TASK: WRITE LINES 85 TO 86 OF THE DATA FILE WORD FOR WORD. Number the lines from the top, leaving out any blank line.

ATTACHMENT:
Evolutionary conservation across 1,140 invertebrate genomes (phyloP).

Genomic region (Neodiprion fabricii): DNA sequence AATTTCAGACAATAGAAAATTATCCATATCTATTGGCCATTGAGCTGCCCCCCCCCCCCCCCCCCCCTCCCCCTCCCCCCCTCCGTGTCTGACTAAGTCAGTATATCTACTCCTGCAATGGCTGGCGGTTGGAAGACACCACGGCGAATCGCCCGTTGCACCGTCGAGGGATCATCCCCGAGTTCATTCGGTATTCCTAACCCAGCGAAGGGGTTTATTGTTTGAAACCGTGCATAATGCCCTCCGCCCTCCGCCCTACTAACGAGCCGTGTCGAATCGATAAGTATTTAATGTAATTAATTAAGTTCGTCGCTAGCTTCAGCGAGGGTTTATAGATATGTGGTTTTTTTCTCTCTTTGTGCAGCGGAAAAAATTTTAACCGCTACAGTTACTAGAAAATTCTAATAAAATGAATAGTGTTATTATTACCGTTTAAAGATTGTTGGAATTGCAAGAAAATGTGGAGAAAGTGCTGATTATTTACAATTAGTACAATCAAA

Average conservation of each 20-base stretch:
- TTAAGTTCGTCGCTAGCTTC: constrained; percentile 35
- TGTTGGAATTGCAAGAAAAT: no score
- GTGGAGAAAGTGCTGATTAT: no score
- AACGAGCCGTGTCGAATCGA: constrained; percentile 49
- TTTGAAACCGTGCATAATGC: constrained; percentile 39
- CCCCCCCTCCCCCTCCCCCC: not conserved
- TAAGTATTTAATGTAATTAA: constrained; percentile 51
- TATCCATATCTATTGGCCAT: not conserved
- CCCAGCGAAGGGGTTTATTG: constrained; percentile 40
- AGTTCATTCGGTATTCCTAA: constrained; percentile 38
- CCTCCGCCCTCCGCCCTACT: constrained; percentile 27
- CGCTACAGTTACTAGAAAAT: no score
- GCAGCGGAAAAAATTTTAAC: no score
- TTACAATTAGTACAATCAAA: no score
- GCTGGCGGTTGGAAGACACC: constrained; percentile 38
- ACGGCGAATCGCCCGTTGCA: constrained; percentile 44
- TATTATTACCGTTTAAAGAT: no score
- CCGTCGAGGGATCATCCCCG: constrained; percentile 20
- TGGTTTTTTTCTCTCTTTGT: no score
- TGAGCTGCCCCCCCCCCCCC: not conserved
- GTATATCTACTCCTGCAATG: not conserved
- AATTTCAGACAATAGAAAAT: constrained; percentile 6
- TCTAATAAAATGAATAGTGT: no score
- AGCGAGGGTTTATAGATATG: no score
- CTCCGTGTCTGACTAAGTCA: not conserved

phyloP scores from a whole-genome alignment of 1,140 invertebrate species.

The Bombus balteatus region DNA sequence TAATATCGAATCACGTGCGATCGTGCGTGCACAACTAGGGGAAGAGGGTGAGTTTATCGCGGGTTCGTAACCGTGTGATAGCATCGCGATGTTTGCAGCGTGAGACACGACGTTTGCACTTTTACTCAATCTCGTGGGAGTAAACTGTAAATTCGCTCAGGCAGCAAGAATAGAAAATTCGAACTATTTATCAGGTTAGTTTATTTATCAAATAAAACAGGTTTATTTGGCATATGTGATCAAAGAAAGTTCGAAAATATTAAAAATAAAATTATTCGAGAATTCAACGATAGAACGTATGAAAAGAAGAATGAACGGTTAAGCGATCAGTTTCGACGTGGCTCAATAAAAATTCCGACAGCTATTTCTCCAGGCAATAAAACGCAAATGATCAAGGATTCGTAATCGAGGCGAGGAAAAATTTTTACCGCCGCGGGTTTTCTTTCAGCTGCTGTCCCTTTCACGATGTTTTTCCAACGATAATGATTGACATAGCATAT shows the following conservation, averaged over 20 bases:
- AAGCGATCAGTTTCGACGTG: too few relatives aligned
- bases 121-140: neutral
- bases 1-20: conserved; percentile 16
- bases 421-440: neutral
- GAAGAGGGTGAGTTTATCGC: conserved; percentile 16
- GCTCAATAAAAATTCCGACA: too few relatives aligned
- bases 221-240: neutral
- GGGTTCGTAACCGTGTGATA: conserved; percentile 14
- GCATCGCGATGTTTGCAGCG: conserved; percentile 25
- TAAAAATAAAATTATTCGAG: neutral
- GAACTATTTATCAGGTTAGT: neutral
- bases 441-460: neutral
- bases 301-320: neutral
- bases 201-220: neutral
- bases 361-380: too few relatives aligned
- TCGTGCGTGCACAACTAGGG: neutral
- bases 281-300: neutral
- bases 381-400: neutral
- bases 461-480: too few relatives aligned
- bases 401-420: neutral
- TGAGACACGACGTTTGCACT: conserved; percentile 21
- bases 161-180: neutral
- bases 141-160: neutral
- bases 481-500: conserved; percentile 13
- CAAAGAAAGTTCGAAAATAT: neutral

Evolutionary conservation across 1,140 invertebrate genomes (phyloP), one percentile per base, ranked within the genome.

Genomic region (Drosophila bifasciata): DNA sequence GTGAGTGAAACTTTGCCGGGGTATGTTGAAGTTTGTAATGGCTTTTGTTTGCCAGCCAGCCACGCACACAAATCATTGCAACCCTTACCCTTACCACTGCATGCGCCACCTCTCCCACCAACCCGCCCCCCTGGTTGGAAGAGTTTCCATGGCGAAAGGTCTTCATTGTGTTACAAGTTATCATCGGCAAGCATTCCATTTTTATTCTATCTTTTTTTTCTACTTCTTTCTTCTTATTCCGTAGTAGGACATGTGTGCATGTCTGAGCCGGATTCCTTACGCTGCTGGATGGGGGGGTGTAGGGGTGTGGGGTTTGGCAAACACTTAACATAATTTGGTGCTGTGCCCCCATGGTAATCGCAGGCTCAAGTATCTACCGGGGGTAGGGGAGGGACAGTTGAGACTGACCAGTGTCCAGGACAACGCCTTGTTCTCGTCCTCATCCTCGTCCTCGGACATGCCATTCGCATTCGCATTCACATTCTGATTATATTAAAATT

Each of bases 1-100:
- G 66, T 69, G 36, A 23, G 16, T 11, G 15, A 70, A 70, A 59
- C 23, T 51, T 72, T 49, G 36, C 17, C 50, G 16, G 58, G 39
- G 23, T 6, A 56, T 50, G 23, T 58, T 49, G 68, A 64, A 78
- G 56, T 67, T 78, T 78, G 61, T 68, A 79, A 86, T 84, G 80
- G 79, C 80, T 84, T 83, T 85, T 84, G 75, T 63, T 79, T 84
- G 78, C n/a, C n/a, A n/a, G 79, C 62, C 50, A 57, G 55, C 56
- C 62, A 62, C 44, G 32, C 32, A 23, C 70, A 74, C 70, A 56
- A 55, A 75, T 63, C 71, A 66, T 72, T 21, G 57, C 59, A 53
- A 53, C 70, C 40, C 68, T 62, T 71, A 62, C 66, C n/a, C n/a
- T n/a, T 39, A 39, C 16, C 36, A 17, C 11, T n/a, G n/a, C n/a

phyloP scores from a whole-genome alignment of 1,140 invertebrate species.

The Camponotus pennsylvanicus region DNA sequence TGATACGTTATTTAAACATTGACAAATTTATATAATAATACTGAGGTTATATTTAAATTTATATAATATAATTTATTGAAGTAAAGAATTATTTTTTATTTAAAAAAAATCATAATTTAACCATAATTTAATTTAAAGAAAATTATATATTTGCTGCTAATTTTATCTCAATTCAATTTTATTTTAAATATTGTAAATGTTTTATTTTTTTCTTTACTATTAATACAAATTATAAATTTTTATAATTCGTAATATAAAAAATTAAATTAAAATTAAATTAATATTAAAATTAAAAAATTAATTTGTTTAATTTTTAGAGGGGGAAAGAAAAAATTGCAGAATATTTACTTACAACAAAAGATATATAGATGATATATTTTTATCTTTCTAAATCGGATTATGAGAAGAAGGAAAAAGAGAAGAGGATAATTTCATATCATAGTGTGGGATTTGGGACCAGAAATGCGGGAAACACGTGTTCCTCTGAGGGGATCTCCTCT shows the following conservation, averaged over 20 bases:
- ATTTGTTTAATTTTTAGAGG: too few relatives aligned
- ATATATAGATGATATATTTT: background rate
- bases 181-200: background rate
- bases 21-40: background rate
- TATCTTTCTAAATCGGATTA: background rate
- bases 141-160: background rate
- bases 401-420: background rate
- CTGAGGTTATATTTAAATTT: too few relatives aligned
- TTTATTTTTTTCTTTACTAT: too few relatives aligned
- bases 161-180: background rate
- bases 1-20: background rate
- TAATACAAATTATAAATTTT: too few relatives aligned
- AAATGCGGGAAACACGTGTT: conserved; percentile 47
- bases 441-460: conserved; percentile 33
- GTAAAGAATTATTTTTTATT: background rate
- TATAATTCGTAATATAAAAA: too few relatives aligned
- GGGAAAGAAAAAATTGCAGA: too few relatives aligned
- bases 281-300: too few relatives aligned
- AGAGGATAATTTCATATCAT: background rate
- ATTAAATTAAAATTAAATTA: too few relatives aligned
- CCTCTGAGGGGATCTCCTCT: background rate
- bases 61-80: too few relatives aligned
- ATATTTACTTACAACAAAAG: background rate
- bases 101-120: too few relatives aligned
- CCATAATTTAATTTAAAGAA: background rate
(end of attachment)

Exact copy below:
- GTAAAGAATTATTTTTTATT: background rate
- TATAATTCGTAATATAAAAA: too few relatives aligned